Coronavirus latest: US death toll remains above 1,400 for second straight day

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Tesla has dropped its lawsuit against the California county that denied its request to resume car production at its plant in Fremont. The company restarted production in defiance of the authorities and all but dared anyone to arrest him, but authorities reviewed Tesla’s plans and said they were likely to give the go-ahead.

Spain’s parliament has voted to prolong the extraordinary legal order underpinning the country’s lockdown for a further two weeks, to the relief of prime minister Pedro Sánchez.

The UK’s Home Secretary, Priti Patel, was embroiled in controversy on Wednesday after she bowed to pressure to widen a scheme to help non-European families of health staff who die fighting the coronavirus pandemic, but refused to extend a second scheme.

Federal Reserve officials debated ways to firm up guidance on the future path of monetary policy, including a stronger pledge to keep interest rates close to zero until the recovery from the coronavirus crisis reached certain milestones, according to minutes of last month’s meeting of central bank policymakers.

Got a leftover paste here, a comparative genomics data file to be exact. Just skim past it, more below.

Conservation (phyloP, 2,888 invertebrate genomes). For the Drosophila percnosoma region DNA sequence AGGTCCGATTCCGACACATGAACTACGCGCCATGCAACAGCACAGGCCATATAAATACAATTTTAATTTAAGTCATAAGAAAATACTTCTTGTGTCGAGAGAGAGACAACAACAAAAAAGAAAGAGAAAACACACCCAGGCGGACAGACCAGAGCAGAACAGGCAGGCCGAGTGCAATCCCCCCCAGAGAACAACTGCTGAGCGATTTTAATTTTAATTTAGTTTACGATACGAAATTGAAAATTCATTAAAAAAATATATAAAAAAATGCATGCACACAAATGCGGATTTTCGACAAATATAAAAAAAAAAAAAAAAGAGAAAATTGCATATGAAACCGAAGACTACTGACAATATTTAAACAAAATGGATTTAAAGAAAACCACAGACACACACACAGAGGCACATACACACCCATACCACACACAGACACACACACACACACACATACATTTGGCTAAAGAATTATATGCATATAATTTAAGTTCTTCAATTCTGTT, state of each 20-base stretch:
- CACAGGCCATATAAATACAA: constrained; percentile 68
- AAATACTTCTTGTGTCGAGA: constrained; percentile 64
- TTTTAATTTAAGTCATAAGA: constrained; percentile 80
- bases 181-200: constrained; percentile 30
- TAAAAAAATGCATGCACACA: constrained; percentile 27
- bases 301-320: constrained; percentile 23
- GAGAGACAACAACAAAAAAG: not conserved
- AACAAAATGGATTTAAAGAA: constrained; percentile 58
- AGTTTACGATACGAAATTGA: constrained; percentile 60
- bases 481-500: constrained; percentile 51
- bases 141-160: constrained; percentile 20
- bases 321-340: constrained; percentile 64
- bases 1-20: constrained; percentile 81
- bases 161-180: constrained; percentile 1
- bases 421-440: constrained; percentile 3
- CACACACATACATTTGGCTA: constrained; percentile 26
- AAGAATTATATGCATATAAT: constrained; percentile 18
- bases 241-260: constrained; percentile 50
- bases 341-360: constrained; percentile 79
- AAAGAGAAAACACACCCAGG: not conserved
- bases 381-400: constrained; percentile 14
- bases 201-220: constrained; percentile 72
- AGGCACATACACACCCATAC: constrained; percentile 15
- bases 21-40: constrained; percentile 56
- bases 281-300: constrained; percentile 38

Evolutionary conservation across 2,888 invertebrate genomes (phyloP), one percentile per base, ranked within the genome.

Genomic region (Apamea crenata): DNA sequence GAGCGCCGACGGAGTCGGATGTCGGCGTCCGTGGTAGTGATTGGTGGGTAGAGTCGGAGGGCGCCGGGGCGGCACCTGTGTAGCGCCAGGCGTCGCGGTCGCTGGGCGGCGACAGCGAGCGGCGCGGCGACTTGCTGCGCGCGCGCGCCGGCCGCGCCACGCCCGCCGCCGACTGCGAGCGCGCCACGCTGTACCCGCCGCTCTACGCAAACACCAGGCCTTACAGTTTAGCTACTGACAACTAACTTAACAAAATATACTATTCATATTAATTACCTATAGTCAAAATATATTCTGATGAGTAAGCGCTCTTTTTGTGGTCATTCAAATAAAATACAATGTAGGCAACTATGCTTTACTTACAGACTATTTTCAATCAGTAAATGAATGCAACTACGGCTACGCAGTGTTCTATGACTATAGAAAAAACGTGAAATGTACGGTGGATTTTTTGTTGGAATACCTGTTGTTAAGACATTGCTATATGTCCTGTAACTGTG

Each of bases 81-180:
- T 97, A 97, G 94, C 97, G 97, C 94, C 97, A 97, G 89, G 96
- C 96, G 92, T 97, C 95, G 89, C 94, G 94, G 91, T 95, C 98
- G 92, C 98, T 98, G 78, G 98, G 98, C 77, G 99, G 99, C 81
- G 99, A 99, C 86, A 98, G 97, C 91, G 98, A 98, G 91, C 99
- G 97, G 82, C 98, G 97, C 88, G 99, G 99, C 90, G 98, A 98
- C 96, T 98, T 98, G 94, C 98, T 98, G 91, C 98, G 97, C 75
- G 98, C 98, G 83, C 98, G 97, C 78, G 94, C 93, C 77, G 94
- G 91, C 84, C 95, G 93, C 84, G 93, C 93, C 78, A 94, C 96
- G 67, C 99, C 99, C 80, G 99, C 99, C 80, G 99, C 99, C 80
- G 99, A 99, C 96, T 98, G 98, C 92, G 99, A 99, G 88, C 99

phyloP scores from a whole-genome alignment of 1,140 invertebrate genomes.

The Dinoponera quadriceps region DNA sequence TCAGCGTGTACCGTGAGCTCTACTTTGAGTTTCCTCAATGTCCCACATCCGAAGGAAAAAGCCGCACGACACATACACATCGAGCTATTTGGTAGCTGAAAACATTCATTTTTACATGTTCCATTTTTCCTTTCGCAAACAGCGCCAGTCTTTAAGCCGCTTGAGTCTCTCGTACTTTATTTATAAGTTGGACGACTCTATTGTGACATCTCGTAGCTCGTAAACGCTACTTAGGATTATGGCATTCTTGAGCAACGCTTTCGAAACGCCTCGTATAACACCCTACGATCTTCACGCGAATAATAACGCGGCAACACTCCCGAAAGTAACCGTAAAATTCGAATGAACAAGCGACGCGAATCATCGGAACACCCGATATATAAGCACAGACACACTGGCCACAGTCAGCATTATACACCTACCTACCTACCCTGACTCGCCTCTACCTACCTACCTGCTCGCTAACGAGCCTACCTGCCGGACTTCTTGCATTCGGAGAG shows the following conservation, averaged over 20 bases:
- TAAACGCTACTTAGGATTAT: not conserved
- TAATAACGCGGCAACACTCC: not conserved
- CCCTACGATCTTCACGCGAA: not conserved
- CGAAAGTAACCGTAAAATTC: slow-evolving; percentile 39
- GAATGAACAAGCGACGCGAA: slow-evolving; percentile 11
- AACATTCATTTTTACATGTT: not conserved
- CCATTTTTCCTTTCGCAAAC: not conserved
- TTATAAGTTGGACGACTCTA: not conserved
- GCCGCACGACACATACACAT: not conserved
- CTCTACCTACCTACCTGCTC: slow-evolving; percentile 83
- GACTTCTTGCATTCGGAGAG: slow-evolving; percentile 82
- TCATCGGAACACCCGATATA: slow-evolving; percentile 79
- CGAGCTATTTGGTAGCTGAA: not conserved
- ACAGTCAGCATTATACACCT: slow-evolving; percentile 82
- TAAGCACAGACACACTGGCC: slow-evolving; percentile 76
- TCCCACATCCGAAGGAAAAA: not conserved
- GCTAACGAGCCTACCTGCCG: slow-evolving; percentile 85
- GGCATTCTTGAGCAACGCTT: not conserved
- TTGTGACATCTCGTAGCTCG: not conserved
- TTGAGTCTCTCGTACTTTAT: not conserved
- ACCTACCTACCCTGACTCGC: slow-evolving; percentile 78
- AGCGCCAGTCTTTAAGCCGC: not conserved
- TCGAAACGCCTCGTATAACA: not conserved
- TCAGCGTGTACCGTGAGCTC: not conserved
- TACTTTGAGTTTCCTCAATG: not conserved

Greece plans to re-open on June 15 to tourists from a group of 20 countries “with a good track record” of containing the coronavirus epidemic. No health checks would be required.

The US Treasury department saw solid demand for its new 20-year bond on Wednesday, underscoring its ability to fund the government’s record-setting spending packages at historically low interest rates.

Andrew Cuomo has asked all local governments around the state to follow New York City’s lead and test low-income communities in an effort to slow the spread of Covid-19 that continues at a faster pace there than in wealthier areas.

A survey of Dubai companies has found that 70 per cent expect to close within the next six months as fears over the economic toll from coronavirus deepen.

US president Donald Trump has said he is planning to host G7 leaders at the Camp David presidential retreat near Washington for their annual summit, rather than by video-conference, as a sign of “normalisation” as advanced economies take steps to lift coronavirus restrictions.

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